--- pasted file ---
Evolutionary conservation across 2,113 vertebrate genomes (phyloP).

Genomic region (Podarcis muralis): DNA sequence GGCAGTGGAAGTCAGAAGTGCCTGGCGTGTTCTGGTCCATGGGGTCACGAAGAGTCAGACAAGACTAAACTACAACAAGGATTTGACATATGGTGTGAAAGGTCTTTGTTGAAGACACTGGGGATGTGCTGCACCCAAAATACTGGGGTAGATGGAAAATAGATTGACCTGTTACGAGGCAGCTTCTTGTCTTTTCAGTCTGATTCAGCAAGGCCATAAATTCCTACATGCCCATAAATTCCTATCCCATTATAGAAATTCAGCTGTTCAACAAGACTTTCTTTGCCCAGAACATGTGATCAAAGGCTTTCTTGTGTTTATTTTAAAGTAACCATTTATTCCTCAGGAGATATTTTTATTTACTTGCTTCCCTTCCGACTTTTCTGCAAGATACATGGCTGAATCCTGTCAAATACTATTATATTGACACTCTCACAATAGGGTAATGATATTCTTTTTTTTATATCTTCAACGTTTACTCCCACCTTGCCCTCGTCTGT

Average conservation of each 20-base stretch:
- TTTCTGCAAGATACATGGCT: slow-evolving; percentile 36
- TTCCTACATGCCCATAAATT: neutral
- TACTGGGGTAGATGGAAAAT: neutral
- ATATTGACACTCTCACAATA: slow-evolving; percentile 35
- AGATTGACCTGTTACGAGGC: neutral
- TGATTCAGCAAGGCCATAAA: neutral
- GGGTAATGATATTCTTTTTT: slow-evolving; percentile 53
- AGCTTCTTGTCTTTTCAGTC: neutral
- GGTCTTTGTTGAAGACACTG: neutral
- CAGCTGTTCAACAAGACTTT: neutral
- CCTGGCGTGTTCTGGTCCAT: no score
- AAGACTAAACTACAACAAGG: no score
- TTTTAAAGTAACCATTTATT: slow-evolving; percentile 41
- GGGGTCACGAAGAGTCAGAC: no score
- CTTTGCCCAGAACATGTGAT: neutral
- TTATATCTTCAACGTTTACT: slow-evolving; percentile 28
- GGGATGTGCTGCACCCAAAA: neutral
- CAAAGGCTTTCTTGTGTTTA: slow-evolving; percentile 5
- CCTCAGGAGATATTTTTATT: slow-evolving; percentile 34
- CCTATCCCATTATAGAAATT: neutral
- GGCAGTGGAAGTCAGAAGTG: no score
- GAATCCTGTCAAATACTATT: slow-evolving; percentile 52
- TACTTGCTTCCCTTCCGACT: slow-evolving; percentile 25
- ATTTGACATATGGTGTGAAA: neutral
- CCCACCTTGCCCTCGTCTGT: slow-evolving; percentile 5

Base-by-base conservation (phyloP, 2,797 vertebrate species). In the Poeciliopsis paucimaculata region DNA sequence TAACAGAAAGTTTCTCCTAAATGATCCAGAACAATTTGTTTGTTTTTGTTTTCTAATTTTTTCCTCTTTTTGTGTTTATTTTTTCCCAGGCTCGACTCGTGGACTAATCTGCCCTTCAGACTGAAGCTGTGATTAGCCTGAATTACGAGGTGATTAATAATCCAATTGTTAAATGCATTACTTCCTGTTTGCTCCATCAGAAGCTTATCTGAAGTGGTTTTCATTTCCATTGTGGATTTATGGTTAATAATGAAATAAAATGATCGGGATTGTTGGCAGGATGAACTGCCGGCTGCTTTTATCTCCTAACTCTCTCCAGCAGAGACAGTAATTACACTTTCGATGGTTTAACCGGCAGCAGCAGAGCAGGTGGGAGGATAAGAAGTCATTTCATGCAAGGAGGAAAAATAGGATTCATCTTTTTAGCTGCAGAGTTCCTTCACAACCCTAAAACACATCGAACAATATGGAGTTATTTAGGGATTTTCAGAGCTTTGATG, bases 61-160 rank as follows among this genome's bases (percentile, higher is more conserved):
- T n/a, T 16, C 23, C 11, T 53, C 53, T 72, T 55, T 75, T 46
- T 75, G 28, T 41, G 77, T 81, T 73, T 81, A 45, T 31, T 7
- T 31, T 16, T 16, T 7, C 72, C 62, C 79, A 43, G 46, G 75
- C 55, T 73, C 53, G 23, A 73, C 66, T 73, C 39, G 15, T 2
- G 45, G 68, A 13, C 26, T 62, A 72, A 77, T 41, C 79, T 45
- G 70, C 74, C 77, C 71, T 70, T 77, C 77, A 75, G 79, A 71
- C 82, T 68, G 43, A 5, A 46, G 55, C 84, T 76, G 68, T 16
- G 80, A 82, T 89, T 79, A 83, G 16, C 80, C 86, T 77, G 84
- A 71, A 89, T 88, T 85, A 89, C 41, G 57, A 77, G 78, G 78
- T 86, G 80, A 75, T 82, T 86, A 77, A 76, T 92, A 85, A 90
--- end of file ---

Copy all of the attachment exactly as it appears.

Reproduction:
Evolutionary conservation across 2,113 vertebrate genomes (phyloP).

Genomic region (Podarcis muralis): DNA sequence GGCAGTGGAAGTCAGAAGTGCCTGGCGTGTTCTGGTCCATGGGGTCACGAAGAGTCAGACAAGACTAAACTACAACAAGGATTTGACATATGGTGTGAAAGGTCTTTGTTGAAGACACTGGGGATGTGCTGCACCCAAAATACTGGGGTAGATGGAAAATAGATTGACCTGTTACGAGGCAGCTTCTTGTCTTTTCAGTCTGATTCAGCAAGGCCATAAATTCCTACATGCCCATAAATTCCTATCCCATTATAGAAATTCAGCTGTTCAACAAGACTTTCTTTGCCCAGAACATGTGATCAAAGGCTTTCTTGTGTTTATTTTAAAGTAACCATTTATTCCTCAGGAGATATTTTTATTTACTTGCTTCCCTTCCGACTTTTCTGCAAGATACATGGCTGAATCCTGTCAAATACTATTATATTGACACTCTCACAATAGGGTAATGATATTCTTTTTTTTATATCTTCAACGTTTACTCCCACCTTGCCCTCGTCTGT

Average conservation of each 20-base stretch:
- TTTCTGCAAGATACATGGCT: slow-evolving; percentile 36
- TTCCTACATGCCCATAAATT: neutral
- TACTGGGGTAGATGGAAAAT: neutral
- ATATTGACACTCTCACAATA: slow-evolving; percentile 35
- AGATTGACCTGTTACGAGGC: neutral
- TGATTCAGCAAGGCCATAAA: neutral
- GGGTAATGATATTCTTTTTT: slow-evolving; percentile 53
- AGCTTCTTGTCTTTTCAGTC: neutral
- GGTCTTTGTTGAAGACACTG: neutral
- CAGCTGTTCAACAAGACTTT: neutral
- CCTGGCGTGTTCTGGTCCAT: no score
- AAGACTAAACTACAACAAGG: no score
- TTTTAAAGTAACCATTTATT: slow-evolving; percentile 41
- GGGGTCACGAAGAGTCAGAC: no score
- CTTTGCCCAGAACATGTGAT: neutral
- TTATATCTTCAACGTTTACT: slow-evolving; percentile 28
- GGGATGTGCTGCACCCAAAA: neutral
- CAAAGGCTTTCTTGTGTTTA: slow-evolving; percentile 5
- CCTCAGGAGATATTTTTATT: slow-evolving; percentile 34
- CCTATCCCATTATAGAAATT: neutral
- GGCAGTGGAAGTCAGAAGTG: no score
- GAATCCTGTCAAATACTATT: slow-evolving; percentile 52
- TACTTGCTTCCCTTCCGACT: slow-evolving; percentile 25
- ATTTGACATATGGTGTGAAA: neutral
- CCCACCTTGCCCTCGTCTGT: slow-evolving; percentile 5

Base-by-base conservation (phyloP, 2,797 vertebrate species). In the Poeciliopsis paucimaculata region DNA sequence TAACAGAAAGTTTCTCCTAAATGATCCAGAACAATTTGTTTGTTTTTGTTTTCTAATTTTTTCCTCTTTTTGTGTTTATTTTTTCCCAGGCTCGACTCGTGGACTAATCTGCCCTTCAGACTGAAGCTGTGATTAGCCTGAATTACGAGGTGATTAATAATCCAATTGTTAAATGCATTACTTCCTGTTTGCTCCATCAGAAGCTTATCTGAAGTGGTTTTCATTTCCATTGTGGATTTATGGTTAATAATGAAATAAAATGATCGGGATTGTTGGCAGGATGAACTGCCGGCTGCTTTTATCTCCTAACTCTCTCCAGCAGAGACAGTAATTACACTTTCGATGGTTTAACCGGCAGCAGCAGAGCAGGTGGGAGGATAAGAAGTCATTTCATGCAAGGAGGAAAAATAGGATTCATCTTTTTAGCTGCAGAGTTCCTTCACAACCCTAAAACACATCGAACAATATGGAGTTATTTAGGGATTTTCAGAGCTTTGATG, bases 61-160 rank as follows among this genome's bases (percentile, higher is more conserved):
- T n/a, T 16, C 23, C 11, T 53, C 53, T 72, T 55, T 75, T 46
- T 75, G 28, T 41, G 77, T 81, T 73, T 81, A 45, T 31, T 7
- T 31, T 16, T 16, T 7, C 72, C 62, C 79, A 43, G 46, G 75
- C 55, T 73, C 53, G 23, A 73, C 66, T 73, C 39, G 15, T 2
- G 45, G 68, A 13, C 26, T 62, A 72, A 77, T 41, C 79, T 45
- G 70, C 74, C 77, C 71, T 70, T 77, C 77, A 75, G 79, A 71
- C 82, T 68, G 43, A 5, A 46, G 55, C 84, T 76, G 68, T 16
- G 80, A 82, T 89, T 79, A 83, G 16, C 80, C 86, T 77, G 84
- A 71, A 89, T 88, T 85, A 89, C 41, G 57, A 77, G 78, G 78
- T 86, G 80, A 75, T 82, T 86, A 77, A 76, T 92, A 85, A 90